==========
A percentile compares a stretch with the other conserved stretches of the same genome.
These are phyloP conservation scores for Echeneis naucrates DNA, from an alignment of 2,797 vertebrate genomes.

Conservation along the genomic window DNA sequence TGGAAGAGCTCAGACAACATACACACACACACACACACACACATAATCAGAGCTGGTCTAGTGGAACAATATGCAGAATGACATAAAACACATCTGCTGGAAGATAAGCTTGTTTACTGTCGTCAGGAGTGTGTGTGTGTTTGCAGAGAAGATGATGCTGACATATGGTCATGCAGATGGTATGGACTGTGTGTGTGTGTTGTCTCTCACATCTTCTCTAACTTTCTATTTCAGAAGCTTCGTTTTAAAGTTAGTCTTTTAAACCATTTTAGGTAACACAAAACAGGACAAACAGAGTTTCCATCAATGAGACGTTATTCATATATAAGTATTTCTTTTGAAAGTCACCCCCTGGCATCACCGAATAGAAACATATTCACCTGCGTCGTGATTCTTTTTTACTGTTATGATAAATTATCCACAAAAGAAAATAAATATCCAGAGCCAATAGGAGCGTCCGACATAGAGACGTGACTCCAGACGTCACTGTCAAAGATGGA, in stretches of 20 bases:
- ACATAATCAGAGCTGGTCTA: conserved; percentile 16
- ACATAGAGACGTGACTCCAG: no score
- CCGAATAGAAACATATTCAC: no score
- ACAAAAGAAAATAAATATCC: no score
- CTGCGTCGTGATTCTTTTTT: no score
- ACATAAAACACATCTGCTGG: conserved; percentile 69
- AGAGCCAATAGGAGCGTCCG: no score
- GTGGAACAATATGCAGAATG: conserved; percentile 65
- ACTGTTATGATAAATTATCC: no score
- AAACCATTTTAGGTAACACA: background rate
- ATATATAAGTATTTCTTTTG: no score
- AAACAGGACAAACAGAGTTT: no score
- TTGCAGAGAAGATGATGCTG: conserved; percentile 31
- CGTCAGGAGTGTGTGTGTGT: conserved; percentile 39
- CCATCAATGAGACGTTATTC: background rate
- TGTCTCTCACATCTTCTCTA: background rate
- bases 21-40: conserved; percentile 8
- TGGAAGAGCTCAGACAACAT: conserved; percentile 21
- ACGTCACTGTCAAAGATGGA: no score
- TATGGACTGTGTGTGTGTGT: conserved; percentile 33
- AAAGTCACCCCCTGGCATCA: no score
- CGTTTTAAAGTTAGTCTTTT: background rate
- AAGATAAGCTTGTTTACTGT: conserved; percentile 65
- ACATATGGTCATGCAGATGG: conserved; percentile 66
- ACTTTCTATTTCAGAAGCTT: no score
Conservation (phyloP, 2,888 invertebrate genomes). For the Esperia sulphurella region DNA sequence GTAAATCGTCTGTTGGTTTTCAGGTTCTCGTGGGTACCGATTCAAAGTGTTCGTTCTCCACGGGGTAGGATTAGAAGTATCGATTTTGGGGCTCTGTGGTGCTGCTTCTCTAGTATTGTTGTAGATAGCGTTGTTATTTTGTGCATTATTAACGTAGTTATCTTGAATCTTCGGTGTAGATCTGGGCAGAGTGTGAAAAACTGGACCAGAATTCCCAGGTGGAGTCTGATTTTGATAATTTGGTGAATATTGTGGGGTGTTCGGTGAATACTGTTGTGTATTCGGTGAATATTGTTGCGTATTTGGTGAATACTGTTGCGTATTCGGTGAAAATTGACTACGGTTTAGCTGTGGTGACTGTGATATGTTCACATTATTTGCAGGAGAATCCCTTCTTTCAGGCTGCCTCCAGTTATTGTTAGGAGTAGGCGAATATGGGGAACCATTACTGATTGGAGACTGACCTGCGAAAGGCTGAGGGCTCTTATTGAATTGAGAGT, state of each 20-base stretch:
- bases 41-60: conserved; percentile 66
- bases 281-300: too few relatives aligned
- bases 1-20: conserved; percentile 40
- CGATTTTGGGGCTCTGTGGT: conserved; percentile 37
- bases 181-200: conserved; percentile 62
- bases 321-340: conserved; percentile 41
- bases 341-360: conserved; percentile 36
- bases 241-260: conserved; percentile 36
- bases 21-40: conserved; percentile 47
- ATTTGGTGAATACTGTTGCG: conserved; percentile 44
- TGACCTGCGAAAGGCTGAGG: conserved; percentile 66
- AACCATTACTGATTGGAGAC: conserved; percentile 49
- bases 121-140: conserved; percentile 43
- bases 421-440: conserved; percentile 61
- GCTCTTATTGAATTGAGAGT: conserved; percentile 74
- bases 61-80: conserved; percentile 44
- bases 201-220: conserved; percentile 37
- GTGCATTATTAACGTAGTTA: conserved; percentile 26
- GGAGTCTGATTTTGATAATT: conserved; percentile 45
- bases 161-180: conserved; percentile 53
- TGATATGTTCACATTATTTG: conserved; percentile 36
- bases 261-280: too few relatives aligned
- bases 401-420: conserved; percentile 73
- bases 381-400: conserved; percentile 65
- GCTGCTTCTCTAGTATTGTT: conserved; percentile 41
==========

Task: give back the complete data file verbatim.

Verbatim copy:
A percentile compares a stretch with the other conserved stretches of the same genome.
These are phyloP conservation scores for Echeneis naucrates DNA, from an alignment of 2,797 vertebrate genomes.

Conservation along the genomic window DNA sequence TGGAAGAGCTCAGACAACATACACACACACACACACACACACATAATCAGAGCTGGTCTAGTGGAACAATATGCAGAATGACATAAAACACATCTGCTGGAAGATAAGCTTGTTTACTGTCGTCAGGAGTGTGTGTGTGTTTGCAGAGAAGATGATGCTGACATATGGTCATGCAGATGGTATGGACTGTGTGTGTGTGTTGTCTCTCACATCTTCTCTAACTTTCTATTTCAGAAGCTTCGTTTTAAAGTTAGTCTTTTAAACCATTTTAGGTAACACAAAACAGGACAAACAGAGTTTCCATCAATGAGACGTTATTCATATATAAGTATTTCTTTTGAAAGTCACCCCCTGGCATCACCGAATAGAAACATATTCACCTGCGTCGTGATTCTTTTTTACTGTTATGATAAATTATCCACAAAAGAAAATAAATATCCAGAGCCAATAGGAGCGTCCGACATAGAGACGTGACTCCAGACGTCACTGTCAAAGATGGA, in stretches of 20 bases:
- ACATAATCAGAGCTGGTCTA: conserved; percentile 16
- ACATAGAGACGTGACTCCAG: no score
- CCGAATAGAAACATATTCAC: no score
- ACAAAAGAAAATAAATATCC: no score
- CTGCGTCGTGATTCTTTTTT: no score
- ACATAAAACACATCTGCTGG: conserved; percentile 69
- AGAGCCAATAGGAGCGTCCG: no score
- GTGGAACAATATGCAGAATG: conserved; percentile 65
- ACTGTTATGATAAATTATCC: no score
- AAACCATTTTAGGTAACACA: background rate
- ATATATAAGTATTTCTTTTG: no score
- AAACAGGACAAACAGAGTTT: no score
- TTGCAGAGAAGATGATGCTG: conserved; percentile 31
- CGTCAGGAGTGTGTGTGTGT: conserved; percentile 39
- CCATCAATGAGACGTTATTC: background rate
- TGTCTCTCACATCTTCTCTA: background rate
- bases 21-40: conserved; percentile 8
- TGGAAGAGCTCAGACAACAT: conserved; percentile 21
- ACGTCACTGTCAAAGATGGA: no score
- TATGGACTGTGTGTGTGTGT: conserved; percentile 33
- AAAGTCACCCCCTGGCATCA: no score
- CGTTTTAAAGTTAGTCTTTT: background rate
- AAGATAAGCTTGTTTACTGT: conserved; percentile 65
- ACATATGGTCATGCAGATGG: conserved; percentile 66
- ACTTTCTATTTCAGAAGCTT: no score
Conservation (phyloP, 2,888 invertebrate genomes). For the Esperia sulphurella region DNA sequence GTAAATCGTCTGTTGGTTTTCAGGTTCTCGTGGGTACCGATTCAAAGTGTTCGTTCTCCACGGGGTAGGATTAGAAGTATCGATTTTGGGGCTCTGTGGTGCTGCTTCTCTAGTATTGTTGTAGATAGCGTTGTTATTTTGTGCATTATTAACGTAGTTATCTTGAATCTTCGGTGTAGATCTGGGCAGAGTGTGAAAAACTGGACCAGAATTCCCAGGTGGAGTCTGATTTTGATAATTTGGTGAATATTGTGGGGTGTTCGGTGAATACTGTTGTGTATTCGGTGAATATTGTTGCGTATTTGGTGAATACTGTTGCGTATTCGGTGAAAATTGACTACGGTTTAGCTGTGGTGACTGTGATATGTTCACATTATTTGCAGGAGAATCCCTTCTTTCAGGCTGCCTCCAGTTATTGTTAGGAGTAGGCGAATATGGGGAACCATTACTGATTGGAGACTGACCTGCGAAAGGCTGAGGGCTCTTATTGAATTGAGAGT, state of each 20-base stretch:
- bases 41-60: conserved; percentile 66
- bases 281-300: too few relatives aligned
- bases 1-20: conserved; percentile 40
- CGATTTTGGGGCTCTGTGGT: conserved; percentile 37
- bases 181-200: conserved; percentile 62
- bases 321-340: conserved; percentile 41
- bases 341-360: conserved; percentile 36
- bases 241-260: conserved; percentile 36
- bases 21-40: conserved; percentile 47
- ATTTGGTGAATACTGTTGCG: conserved; percentile 44
- TGACCTGCGAAAGGCTGAGG: conserved; percentile 66
- AACCATTACTGATTGGAGAC: conserved; percentile 49
- bases 121-140: conserved; percentile 43
- bases 421-440: conserved; percentile 61
- GCTCTTATTGAATTGAGAGT: conserved; percentile 74
- bases 61-80: conserved; percentile 44
- bases 201-220: conserved; percentile 37
- GTGCATTATTAACGTAGTTA: conserved; percentile 26
- GGAGTCTGATTTTGATAATT: conserved; percentile 45
- bases 161-180: conserved; percentile 53
- TGATATGTTCACATTATTTG: conserved; percentile 36
- bases 261-280: too few relatives aligned
- bases 401-420: conserved; percentile 73
- bases 381-400: conserved; percentile 65
- GCTGCTTCTCTAGTATTGTT: conserved; percentile 41